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What is a database proxy?

·529 words·3 mins
DevOps Databases
Alejandro Duarte
Alejandro Duarte
Alejandro Duarte is a Software Engineer, published author, and award winner. He currently works for MariaDB plc as a Developer Relations Engineer. Starting his coding journey at 13 with BASIC on a rudimentary black screen, Alejandro quickly transitioned to C, C++, and Java during his academic years at the National University of Colombia. Relocating first to the UK and then to Finland, Alejandro deepened his involvement in the open-source community. He’s a recognized figure in Java circles, credited with articles and videos amassing millions of views, and presentations at international events.

A proxy is a server software, typically installed in a separate machine, that forwards requests to servers on behalf of clients. When the proxy is in the local network of the client, it’s called simply proxy or forward proxy. If it is in the local network of the server, it’s called a reverse proxy. Proxies can add functionality to a system without having to change or even notify clients and servers.

What is a database proxy?

A database proxy is a type of reverse proxy tailored to databases. It takes requests from clients like web applications and forwards them to a database server using configurations that are specific to databases. An intelligent database proxy understands SQL and is able to make decisions on how to treat requests based on configurable rules. This understanding of the database protocols and languages allows database proxies to add functionality, mainly in four categories:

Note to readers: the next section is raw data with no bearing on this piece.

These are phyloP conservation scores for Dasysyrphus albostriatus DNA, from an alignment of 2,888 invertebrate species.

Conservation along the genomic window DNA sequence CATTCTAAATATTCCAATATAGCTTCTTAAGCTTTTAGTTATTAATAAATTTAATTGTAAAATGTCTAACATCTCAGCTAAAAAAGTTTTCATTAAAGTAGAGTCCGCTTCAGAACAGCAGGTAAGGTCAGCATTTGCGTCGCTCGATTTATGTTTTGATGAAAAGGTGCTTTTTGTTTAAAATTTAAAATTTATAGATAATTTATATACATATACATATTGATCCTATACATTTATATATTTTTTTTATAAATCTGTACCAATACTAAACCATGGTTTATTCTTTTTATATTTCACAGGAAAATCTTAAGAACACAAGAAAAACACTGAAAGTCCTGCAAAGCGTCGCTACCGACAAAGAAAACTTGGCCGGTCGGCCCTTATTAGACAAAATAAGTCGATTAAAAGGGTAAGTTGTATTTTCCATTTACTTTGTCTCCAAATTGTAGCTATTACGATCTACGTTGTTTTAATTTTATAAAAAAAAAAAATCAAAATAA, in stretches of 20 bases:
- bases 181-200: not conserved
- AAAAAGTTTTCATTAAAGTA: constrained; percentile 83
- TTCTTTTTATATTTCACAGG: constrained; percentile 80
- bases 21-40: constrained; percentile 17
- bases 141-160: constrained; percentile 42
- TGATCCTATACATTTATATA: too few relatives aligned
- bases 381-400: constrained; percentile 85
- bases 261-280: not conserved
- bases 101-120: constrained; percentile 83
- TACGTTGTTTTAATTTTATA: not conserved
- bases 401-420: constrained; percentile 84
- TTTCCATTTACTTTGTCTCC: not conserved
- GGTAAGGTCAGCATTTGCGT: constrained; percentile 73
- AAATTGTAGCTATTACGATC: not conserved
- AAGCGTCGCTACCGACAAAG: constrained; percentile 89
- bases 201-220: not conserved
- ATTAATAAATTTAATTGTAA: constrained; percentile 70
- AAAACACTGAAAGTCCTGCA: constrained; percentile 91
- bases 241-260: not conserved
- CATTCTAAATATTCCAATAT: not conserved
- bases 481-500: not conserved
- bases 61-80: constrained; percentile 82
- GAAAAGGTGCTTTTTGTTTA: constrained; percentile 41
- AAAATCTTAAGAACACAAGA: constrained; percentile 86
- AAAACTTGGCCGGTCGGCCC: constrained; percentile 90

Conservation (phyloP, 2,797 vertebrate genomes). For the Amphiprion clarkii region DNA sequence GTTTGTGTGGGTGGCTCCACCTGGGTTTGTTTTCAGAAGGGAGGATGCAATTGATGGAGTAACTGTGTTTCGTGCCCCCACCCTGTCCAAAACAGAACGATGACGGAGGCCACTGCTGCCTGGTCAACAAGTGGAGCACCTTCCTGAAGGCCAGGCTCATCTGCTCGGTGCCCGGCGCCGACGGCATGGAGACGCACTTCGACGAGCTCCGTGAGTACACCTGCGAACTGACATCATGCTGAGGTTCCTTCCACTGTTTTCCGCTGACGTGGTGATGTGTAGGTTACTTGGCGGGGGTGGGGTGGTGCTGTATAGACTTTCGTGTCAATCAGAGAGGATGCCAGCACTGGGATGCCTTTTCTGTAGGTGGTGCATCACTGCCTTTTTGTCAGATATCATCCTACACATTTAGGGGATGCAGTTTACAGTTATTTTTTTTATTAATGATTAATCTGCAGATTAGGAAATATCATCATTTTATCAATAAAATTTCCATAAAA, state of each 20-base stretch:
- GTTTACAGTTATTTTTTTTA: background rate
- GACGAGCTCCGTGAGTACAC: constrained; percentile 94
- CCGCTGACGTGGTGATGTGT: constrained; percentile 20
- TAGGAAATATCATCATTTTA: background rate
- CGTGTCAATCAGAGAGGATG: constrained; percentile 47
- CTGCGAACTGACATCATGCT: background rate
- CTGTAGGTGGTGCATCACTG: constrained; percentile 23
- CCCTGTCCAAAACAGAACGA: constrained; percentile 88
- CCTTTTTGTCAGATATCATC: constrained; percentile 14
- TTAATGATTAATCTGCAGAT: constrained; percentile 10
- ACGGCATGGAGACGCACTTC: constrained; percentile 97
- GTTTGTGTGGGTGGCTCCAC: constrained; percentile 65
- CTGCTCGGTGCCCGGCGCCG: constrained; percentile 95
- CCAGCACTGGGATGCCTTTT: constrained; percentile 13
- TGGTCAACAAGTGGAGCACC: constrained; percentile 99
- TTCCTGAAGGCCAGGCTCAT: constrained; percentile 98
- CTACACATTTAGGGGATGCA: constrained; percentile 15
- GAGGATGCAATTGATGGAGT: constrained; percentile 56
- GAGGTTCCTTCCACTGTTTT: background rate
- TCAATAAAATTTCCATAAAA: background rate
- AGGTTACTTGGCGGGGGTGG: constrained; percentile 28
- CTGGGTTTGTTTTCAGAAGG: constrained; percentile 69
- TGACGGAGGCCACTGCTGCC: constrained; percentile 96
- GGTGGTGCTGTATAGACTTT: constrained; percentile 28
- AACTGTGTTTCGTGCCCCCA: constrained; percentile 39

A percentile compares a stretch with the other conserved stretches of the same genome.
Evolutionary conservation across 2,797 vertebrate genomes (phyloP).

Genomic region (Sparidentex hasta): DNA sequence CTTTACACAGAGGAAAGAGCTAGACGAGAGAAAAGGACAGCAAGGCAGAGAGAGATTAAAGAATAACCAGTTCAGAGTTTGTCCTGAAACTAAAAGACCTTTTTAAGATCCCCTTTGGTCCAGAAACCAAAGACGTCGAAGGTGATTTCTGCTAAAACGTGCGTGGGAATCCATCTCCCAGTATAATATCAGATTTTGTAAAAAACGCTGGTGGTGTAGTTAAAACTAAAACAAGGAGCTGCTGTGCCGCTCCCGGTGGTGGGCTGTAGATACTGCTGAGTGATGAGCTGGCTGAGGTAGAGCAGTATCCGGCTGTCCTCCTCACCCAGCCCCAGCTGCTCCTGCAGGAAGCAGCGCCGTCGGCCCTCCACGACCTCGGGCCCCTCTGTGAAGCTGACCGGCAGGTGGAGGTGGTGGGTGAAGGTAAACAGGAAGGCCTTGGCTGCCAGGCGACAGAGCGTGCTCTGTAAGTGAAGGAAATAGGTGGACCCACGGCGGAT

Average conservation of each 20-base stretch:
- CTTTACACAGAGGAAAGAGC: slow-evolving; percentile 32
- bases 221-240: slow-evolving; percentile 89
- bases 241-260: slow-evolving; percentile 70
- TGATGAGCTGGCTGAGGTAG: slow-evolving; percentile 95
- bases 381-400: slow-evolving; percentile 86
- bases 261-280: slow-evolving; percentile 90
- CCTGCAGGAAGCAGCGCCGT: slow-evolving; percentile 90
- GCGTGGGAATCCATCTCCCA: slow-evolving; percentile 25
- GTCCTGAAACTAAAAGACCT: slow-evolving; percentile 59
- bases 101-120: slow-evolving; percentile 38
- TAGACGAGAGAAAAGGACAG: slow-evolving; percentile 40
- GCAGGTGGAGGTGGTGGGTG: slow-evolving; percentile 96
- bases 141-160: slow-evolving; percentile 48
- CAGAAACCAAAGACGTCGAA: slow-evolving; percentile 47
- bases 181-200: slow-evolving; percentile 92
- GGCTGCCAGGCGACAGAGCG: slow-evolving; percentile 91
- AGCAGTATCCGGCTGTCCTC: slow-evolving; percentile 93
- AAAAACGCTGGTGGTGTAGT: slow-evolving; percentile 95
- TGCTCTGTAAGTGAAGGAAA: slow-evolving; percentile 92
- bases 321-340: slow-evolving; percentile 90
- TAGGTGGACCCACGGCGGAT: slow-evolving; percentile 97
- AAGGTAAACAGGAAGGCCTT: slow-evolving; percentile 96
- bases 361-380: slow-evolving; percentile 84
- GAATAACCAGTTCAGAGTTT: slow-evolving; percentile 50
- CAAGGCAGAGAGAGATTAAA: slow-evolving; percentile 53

• High availability. For example, automatic failover and transaction replay.
  • Scalability: The ability to transparently add or remove nodes in the database cluster without having to reconfigure or restart an application.
  • Integrations: For example, import or export data from and to Kafka topics or connect apps developed with a NoSQL database connector to SQL backends.
  • Security: For example, establishing query y result limits or automatic data masking.

MariaDB MaxScale intelligent database proxy

What are the advantages of database proxies?

The main advantage of using a database proxy is that it isolates the database topology from application configuration:

  • Developers don’t need to know about replicas or cluster nodes
  • It all looks like a standalone database instance to developers
  • DBAs can add or remove replicas and cluster nodes when needed
  • No need for developers to implement things like load balancing or data masking
  • Fewer code results in faster development, less maintenance, and greater reliability
  • DBAs can make changes without interrupting applications
  • They are transparent and hidden from application configuration
  • Completely hide failures
  • No need for developers to create new connections or retry transactions
  • No need for DBAs to perform a manual failover after being alerted

What are the disadvantages of database proxies?

When evaluating database proxies, you should consider the following:

  • A database proxy is a new element in the infrastructure
  • It requires configuration (always use a database proxy that offers good configuration options)
  • It can increment costs
  • Licenses or cloud usage (check licenses before picking a database proxy)

If your application connects to a single database instance and doesn’t require things such as high availability or scaling, a database proxy introduces more complexity than needed. However, if you need other features such as automatic data masking or transparent integrations with Kafka or NoSQL protocols, a database proxy is useful even if there’s no need for high availability and scaling.

How to use a database proxy?

A database proxy is installed on a machine and configured to monitor the database nodes and handle requests according to specific requirements. For example, MariaDB MaxScale can be used for transparent read-write splitting where SQL inserts, deletes, and updates are routed to primary (or master) nodes, and SQL selects to replica nodes enabling zero-downtime scale (both up and down). You can see this in action in this video:


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